April 24, 2010


The fine print taketh away 345x544 We’re sceptical because even the simplest offers have fine print. You're enticed but the many conditions take away the charm.

Not only do you spend money to get the offer, you often spend money to use the reward.

A Common Example

Here’s the fine print in a free movie ticket offer from a pizza chain.
  1. the buy-one-to-get-one-free condition
  2. limited provinces
  3. limited theatre chains
  4. no IMAX films
  5. no IMAX digitally remastered presentations
  6. no VIP room
  7. no 3D films
  8. no Real D 3D films
  9. no non-feature film entertainment
  10. no advance tickets
  11. no midnight performances
  12. no reward points
  13. no pass-restricted movies
  14. no refunds
  15. not redeemable for cash
  16. no reselling
  17. no extensions
  18. no reproductions
  19. not combinable with other promotions, coupons, vouchers or special discount offers

If you get through all that, be sure to go to a participating theatre by the April 29 expiry date.

Okay, some conditions won’t affect your life. Yet someone felt the need to spell them out. There’s no warning that the movie might be a waste of your time even for free and that you’ll be subjected to commercials. That doesn't warrant a mention?

The Surprising Exception

We’re so used to fine print that we don’t notice one surprising exception. In Canada, personal life insurance contracts routinely guarantee everything except
  1. government actions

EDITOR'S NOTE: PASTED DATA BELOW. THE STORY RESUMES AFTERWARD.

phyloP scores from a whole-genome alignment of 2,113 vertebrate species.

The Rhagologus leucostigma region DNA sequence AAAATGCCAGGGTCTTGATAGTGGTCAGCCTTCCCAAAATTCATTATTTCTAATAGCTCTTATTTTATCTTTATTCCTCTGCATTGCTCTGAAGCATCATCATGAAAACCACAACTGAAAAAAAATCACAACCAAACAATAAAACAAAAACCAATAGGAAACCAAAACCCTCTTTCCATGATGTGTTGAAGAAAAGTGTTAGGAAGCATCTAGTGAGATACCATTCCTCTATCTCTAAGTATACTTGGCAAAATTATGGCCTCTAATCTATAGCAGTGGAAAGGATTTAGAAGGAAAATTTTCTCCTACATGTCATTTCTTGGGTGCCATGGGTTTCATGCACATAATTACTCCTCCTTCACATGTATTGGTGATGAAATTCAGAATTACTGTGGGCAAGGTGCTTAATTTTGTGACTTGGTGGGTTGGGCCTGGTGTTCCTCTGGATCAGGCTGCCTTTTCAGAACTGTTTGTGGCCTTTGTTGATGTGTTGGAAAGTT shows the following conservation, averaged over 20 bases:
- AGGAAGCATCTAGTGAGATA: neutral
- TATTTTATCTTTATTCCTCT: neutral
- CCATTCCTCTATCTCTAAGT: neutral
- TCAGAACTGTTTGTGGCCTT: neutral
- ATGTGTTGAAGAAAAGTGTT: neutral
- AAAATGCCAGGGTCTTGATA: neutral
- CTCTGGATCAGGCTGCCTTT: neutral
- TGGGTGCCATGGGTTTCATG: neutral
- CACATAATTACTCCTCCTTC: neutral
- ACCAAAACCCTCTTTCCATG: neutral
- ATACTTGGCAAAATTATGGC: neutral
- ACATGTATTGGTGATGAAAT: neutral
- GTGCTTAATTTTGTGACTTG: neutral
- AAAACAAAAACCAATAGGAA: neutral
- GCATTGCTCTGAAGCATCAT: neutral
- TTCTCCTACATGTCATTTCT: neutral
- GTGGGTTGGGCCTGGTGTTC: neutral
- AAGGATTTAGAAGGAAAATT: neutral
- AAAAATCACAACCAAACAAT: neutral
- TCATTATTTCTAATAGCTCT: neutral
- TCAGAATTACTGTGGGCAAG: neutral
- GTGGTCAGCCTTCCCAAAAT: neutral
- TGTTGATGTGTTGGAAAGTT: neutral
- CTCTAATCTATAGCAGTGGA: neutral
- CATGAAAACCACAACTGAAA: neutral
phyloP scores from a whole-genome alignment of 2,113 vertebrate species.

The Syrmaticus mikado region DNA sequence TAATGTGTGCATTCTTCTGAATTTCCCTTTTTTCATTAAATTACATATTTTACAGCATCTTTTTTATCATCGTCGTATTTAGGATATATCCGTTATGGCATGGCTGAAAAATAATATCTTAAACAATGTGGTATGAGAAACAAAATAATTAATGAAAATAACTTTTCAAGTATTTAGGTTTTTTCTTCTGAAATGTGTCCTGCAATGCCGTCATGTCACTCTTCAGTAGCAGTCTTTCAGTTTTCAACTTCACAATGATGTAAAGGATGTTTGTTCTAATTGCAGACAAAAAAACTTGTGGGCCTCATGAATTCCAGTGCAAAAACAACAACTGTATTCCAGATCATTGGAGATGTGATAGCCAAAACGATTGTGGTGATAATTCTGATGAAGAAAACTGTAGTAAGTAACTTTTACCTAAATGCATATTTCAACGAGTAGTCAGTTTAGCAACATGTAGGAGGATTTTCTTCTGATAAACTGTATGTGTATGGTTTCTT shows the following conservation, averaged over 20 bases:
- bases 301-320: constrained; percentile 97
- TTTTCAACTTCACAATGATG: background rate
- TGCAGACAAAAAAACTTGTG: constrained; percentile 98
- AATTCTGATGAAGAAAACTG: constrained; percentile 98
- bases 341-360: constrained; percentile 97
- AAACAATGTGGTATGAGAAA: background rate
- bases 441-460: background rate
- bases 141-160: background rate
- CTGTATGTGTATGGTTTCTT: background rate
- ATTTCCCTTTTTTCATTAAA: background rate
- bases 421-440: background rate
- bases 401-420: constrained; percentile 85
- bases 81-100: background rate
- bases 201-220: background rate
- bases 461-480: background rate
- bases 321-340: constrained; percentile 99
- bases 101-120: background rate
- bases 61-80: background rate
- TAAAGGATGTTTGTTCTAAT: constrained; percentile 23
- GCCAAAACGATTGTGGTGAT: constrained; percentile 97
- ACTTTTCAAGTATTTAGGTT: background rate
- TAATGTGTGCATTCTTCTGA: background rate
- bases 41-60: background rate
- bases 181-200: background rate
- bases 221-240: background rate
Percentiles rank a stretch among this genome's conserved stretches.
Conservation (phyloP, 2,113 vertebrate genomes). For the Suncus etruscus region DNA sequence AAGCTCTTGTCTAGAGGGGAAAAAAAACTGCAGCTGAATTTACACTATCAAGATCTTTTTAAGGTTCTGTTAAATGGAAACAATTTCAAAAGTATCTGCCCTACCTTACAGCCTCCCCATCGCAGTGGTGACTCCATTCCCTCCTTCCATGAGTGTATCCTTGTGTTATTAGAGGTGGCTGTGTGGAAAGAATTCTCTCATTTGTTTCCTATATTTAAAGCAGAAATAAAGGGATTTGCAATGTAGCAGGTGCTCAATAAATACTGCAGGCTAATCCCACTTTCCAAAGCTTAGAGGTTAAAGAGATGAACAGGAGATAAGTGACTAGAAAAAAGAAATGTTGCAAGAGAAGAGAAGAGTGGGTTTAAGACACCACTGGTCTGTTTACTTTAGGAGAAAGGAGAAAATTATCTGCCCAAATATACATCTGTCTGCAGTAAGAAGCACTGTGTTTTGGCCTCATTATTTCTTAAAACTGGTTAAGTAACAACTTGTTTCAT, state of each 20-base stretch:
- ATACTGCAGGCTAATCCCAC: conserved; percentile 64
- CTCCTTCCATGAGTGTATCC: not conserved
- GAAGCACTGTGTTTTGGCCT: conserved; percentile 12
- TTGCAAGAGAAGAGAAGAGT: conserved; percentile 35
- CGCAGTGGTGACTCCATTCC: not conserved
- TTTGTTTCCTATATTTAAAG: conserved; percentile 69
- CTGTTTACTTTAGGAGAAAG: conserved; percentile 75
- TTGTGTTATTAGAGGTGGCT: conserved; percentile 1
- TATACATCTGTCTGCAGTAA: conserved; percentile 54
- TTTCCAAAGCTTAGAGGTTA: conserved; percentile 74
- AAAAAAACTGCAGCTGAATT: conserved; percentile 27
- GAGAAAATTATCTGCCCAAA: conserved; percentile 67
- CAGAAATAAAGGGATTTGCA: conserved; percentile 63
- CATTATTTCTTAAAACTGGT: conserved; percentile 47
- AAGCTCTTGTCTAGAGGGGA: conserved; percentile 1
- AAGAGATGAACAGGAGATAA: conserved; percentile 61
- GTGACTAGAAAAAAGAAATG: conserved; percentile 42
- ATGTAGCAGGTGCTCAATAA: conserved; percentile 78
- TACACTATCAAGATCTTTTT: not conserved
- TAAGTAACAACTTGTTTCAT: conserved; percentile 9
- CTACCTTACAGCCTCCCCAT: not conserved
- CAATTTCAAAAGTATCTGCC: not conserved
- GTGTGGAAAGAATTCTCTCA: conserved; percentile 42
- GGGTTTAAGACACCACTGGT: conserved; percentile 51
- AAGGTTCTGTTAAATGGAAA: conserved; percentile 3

2. investment returns
  3. the availability of investment options
Fine print: Products differ and practices change. We’re looking at what’s common to help you in discussions with your advisor.

Government Actions

Provincial governments set the premium tax rates. They range from 2% in most provinces to 4% in Newfoundland. These rates are far below normal sales tax and the federal government doesn’t add a surcharge.

Insurance contracts are usually guaranteed to be tax exempt based on the tax rules when your coverage takes effect. Governments can change the rules but they might compromise and allow existing contracts to operate as before.

Investment Returns

Permanent life insurance plans allow tax-sheltered investment growth. With whole life, the insurer makes all the investment decisions and you get the rewards and penalties for their judgement. With universal life, you pick all the investments and take responsibility for the returns.

The insurer can often remove investment choices from a universal life plan. For example, if the S&P 500 disappears so will indexes based on it. That’s fair but the new indexes might have higher management expenses --- they rarely go down.

The Guarantees

Whole life has the fewest guarantees and is more like insurance on your car or home. You foot the bill for higher claims by others, pricey computer programming (remember Y2K?) and lousy investment returns.

In contrast, term life and universal life insurance routinely guarantee whatever the insurer can:
  • premium rates per $1,000 of coverage
  • administration expenses
  • tax exempt status (under the rules in effect when you got your contract)
  • no new conditions or restrictions
Something to think about when you’re back from the movies.


Podcast Episode 64 (4:43)

direct download | Internet Archive page

PS The movie coupon expires on a Thursday, which means you can’t see the new Friday releases like A Nightmare on Elm Street or Furry Vengeance. Thank goodness.

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